1 In a small saucepan, boil the milk and vanilla pod together.
2 Whisk the egg yolks and caster sugar in a bowl till combined.
3 Pour the boiled vanilla milk onto the egg mixture slowly then return to the heat and stir untill it reaches 85°C.
4 Take off the heat, add the pre-soaked gelatine into the mixture and sieve.
5 Cool to 45°C and fold through the semi whisked cream.

Raspberry jelly (600gm layer)
600g raspberry puree.
50g caster sugar.
25g gelatine sheets (soften gelatine sheets)

1 In a small saucepan warm half of the raspberry puree and the caster sugar together, take off heat once the sugar has dissolved.
2 Add in the softened gelatine sheets to the puree along with the remaining puree.
3 Strain and place aside.

Feulletine (per tray)
200gm white chocolate
75gm feulletine

1 Melt the white chocolate and mix in the feulletine.

Pistachio chantilly
750g cream
600g white chocolate
40g pistachio paste

1 Place the cream along with the pistachio paste into a saucepan and bring to the boil.
2 Pour over the chocolate, make an emulsion.
3 Place in a take-away container and leave aside to cool for 24 hours.
4 Semi whisk and pipe when required.

Pistachio dacquoise
(2 x 400g, 800g per tray)
240g almond flour
240g icing sugar
60g plain flour
300g egg whites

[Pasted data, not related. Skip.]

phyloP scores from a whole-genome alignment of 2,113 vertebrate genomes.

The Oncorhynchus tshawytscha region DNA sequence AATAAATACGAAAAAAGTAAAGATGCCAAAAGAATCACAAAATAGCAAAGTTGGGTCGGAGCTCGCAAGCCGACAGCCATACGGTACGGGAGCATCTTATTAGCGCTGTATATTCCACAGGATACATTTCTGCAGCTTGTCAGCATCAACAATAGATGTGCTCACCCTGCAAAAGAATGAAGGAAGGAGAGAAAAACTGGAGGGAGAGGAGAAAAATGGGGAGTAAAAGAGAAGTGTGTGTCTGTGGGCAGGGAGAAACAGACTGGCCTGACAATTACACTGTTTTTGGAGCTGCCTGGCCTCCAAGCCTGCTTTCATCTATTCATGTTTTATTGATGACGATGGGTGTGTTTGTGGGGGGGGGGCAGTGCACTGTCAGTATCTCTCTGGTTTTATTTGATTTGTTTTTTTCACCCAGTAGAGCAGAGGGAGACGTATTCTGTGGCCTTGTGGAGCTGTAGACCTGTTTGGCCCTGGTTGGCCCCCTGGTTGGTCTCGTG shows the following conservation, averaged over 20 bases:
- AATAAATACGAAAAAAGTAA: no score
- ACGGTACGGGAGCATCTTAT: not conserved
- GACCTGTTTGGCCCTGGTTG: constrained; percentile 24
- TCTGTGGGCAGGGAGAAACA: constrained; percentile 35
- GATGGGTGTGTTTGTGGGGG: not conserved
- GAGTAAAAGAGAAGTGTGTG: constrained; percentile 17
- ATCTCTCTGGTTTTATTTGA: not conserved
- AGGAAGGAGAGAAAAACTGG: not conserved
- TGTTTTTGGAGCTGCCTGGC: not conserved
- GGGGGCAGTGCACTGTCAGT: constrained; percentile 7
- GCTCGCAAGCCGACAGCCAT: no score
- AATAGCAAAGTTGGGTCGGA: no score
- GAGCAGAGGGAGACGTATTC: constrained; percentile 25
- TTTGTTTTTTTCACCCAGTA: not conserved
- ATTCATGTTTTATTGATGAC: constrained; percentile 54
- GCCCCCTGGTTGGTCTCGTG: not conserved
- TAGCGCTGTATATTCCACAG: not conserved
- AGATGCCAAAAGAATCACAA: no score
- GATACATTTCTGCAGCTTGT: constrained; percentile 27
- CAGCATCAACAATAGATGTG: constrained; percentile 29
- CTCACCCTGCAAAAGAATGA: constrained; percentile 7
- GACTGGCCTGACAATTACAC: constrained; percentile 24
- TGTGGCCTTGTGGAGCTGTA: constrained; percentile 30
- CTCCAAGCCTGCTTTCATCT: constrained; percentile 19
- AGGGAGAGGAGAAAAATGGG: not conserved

135g caster sugar
75g pistachio paste

1 Sift together the almond meal, plain flour and icing sugar.
2 Whisk the egg whites to soft peck and gradually add the caster sugar.
3 Gently fold through the sifted dry goods.
4 Take out about 200g of the mixture, soften the pistachio paste with it and fold back into the dacquoise.
5 Spread on a baking tray 800g per tray and bake at 160°C for six minutes or untill cooked.

Assembling the dessert
Get a flat tray and place the pistachio sponge 30cm x 45cm and place the frame on top. Spread the white chocolate and feuilletine evenly onto the pistachio sponge,
pour the bavarios on top and freeze. Once set, place the pistachio sponge and spread thin layer of white chocolate. Once set pour the raspberry jelly.

Freeze the gateaux. Once set remove the frame and portion the gateaux to 3cmx12cm. Place the white chocolate rectangle on top, pipe the whisked pistachio Chantilly crème and finish with another white chocolate rectangle on top.

Setting up the gateaux
White chocolate rectangle
Piped pistachio Chantilly
White chocolate rectangle
Jelly (600g)
Spread thin layer of white chocolate
Sponge (400g)
Bavarios (500g)
Feulletine (275g)
Sponge base (400g)